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OC-064 Risk Factors for Colorectal Neoplasia in Ulcerative Colitis: Results from the Largest and Longest-Running Colonoscopic Surveillance Program
  1. CHR Choi1,
  2. I Al Bakir1,
  3. NSJ Ding1,
  4. M Moorghen1,
  5. J Warusavitarne1,
  6. S Thomas-Gibson1,
  7. B Saunders1,
  8. M Rutter2,
  9. T Graham3,
  10. A Hart1
  1. 1St. Mark’s Hospital, London
  2. 2University Hospital of North Tees, Stockton-on-Tees
  3. 3Barts Cancer Institute, London, UK


Introduction Whilst patients with ulcerative colitis (UC) have an increased risk of developing colorectal cancer (CRC), its absolute risk remains very low. As most CRCs develop from pre-existing dysplasia, identifying those patients at high risk of developing dysplasia is important. The aim of this study was to identify risk factors associated with development of colorectal neoplasia (CRN) in patients with UC.

Methods Patients with extensive UC who were under surveillance from 2003 to 2012 were identified and followed up to July 2013. Each surveillance episode was scored for endoscopic and histological severity of inflammation based on the segment worst affected by colitis: (0, normal/quiescent; 1, mild; 2, moderate; 3, severe active). Potential predictors (n = 18) were correlated against colorectal neoplasia (CRN) outcome, which was defined as non-polypoid low-grade dysplasia, high-grade dysplasia or CRC. To take into account the variables that may change over time, we employed Cox-regression analysis with time-dependent covariates.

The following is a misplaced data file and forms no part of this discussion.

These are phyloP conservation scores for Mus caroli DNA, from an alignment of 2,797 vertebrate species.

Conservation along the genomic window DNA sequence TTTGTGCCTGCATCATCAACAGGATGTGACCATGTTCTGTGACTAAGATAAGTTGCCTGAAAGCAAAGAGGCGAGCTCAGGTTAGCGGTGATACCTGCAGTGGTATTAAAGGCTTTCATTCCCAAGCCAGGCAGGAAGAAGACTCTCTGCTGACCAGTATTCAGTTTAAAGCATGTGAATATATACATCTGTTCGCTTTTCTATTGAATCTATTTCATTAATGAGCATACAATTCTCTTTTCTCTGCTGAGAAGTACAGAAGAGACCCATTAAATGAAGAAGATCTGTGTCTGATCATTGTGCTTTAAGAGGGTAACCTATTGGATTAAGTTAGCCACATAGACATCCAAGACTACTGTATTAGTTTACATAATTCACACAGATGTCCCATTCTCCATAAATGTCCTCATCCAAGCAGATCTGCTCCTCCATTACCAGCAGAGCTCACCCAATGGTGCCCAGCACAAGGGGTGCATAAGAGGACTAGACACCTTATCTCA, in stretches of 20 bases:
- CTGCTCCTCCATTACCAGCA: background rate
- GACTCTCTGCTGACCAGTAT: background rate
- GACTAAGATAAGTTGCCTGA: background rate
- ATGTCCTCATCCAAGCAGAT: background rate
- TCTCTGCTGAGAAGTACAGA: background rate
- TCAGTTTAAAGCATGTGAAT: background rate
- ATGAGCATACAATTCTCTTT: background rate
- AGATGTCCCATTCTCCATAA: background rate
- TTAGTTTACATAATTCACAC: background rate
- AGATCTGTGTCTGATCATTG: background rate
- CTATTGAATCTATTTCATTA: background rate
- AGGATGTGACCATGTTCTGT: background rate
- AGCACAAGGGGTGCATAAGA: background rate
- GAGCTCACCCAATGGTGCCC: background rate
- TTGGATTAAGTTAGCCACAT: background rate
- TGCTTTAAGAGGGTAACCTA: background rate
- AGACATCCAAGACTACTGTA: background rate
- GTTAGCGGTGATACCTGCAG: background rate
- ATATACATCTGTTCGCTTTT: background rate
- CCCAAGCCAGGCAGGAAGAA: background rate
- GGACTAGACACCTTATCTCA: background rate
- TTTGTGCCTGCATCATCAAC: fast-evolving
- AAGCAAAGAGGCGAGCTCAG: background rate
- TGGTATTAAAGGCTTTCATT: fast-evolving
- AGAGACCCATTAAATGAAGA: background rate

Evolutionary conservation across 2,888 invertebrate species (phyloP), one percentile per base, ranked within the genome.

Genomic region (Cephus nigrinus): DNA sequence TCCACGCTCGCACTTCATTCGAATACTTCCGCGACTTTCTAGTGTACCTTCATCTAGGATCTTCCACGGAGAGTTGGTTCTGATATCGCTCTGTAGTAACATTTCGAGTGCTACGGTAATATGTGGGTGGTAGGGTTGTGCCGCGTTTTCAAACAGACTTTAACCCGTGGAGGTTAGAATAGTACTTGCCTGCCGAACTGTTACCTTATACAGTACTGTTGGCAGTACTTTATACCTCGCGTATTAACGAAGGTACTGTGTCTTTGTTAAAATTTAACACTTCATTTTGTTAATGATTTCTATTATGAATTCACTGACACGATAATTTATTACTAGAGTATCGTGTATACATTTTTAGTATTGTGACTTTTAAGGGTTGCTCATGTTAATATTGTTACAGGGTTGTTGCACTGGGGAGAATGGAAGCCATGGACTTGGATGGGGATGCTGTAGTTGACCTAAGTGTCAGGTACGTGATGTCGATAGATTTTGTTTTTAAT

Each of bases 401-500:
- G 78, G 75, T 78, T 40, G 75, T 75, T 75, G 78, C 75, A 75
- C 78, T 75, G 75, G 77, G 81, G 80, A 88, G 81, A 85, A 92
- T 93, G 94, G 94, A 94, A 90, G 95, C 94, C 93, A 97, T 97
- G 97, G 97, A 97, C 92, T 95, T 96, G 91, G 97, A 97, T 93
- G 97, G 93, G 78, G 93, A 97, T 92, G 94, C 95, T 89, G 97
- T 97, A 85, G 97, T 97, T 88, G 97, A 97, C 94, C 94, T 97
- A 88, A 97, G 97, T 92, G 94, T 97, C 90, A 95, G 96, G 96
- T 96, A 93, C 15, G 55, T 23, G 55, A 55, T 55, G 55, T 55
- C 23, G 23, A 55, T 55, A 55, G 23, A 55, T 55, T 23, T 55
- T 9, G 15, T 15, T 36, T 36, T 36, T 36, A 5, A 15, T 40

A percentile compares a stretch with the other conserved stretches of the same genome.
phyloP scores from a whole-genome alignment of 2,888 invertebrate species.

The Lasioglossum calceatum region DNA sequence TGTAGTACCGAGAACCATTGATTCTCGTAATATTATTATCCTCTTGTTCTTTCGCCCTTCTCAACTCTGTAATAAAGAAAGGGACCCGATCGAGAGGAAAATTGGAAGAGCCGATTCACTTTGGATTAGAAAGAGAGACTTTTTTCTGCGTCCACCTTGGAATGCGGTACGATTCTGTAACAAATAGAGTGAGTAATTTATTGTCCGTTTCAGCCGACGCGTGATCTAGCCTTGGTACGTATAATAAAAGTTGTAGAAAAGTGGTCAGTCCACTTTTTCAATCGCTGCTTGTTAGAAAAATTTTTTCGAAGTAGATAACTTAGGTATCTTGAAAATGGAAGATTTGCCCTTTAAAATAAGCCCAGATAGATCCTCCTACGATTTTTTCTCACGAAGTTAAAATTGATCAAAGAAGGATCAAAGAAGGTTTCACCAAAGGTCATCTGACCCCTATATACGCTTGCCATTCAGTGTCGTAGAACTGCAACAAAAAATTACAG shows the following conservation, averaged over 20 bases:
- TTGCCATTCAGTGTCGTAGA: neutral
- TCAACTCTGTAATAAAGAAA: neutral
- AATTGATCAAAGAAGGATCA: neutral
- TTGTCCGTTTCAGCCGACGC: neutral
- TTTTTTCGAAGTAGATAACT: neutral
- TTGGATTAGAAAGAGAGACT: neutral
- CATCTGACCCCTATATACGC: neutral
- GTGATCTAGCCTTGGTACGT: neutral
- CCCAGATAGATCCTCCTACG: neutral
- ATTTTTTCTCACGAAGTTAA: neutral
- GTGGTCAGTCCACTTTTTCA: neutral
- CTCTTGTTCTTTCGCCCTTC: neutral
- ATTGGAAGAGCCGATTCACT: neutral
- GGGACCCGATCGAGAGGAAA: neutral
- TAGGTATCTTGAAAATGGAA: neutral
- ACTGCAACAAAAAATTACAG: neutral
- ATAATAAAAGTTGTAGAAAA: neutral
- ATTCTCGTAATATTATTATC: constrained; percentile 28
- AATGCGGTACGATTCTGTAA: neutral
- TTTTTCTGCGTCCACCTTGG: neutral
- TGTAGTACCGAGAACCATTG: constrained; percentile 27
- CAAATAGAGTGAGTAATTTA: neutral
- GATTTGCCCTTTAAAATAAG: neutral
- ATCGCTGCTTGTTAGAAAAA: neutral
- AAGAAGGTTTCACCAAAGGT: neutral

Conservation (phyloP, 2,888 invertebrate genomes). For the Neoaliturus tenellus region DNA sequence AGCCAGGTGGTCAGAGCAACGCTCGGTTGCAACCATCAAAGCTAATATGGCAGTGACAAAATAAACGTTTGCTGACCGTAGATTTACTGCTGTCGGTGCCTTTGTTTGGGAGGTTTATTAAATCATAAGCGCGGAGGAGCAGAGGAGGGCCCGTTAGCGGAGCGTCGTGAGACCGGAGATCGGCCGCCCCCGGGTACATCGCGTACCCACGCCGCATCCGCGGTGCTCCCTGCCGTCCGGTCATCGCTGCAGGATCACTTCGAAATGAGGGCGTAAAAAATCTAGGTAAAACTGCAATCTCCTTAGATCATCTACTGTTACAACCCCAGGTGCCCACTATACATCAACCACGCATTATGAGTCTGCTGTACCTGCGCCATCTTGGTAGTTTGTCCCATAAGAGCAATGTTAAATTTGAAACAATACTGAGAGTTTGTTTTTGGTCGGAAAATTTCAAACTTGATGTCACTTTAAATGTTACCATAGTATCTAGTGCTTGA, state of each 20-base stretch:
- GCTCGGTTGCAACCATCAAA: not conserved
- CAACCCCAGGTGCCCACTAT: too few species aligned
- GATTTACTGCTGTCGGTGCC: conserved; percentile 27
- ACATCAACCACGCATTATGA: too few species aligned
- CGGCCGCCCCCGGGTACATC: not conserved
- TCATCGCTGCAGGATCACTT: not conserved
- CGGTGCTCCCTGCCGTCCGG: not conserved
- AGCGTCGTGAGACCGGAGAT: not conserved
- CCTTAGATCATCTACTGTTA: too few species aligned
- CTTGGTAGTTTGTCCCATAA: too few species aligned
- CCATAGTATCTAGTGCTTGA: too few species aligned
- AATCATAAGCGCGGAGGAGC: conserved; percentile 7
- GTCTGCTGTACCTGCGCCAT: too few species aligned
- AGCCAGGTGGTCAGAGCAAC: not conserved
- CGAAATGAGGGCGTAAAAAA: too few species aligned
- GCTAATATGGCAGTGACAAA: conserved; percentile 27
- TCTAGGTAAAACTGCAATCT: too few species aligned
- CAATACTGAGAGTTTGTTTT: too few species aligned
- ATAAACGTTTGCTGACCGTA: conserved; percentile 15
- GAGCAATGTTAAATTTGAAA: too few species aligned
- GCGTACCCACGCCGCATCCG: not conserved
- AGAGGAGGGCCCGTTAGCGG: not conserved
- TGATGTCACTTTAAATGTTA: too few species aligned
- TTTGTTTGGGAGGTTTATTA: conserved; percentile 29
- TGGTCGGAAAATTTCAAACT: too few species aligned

Results A total of 987 UC patients underwent 6,985 colonoscopies (median, 6; interquartile range (IQR), 4–9 per patient) over 12,305 patient-years (median follow-up, 11; IQR, 7–17) since starting their surveillance. Of these, 97 (9.8%) developed CRN (41 cancers). After multivariate analysis, following variables remained as significant contributory factor for the CRN outcome: increased average histological inflammation score (average-HIS; average score of all surveillance colonoscopies for each patient), endoscopic signs of disease chronicity (i.e. tubular, featureless or shortened colon), colonic stricture and primary sclerosing cholangitis (Table 1). Furthermore, while average-HIS was the most influential predictor, HIS of the immediately preceding colonoscopy showed comparable predictive value (Table 1). Post-inflammatory polyps and scarring were not significant at multivariate level.

Conclusion This is the largest detailed cohort study to date looking at individual risk factors for CRC in UC. Patients with PSC, pertinent macroscopic features (tubular, featureless, shortened colon or stricture) or persistent microscopic inflammation require intensive colonoscopic surveillance. In addition, the histological assessment of inflammation severity at the time of colonoscopy may be used to predict future CRN risk.

Disclosure of Interest None Declared

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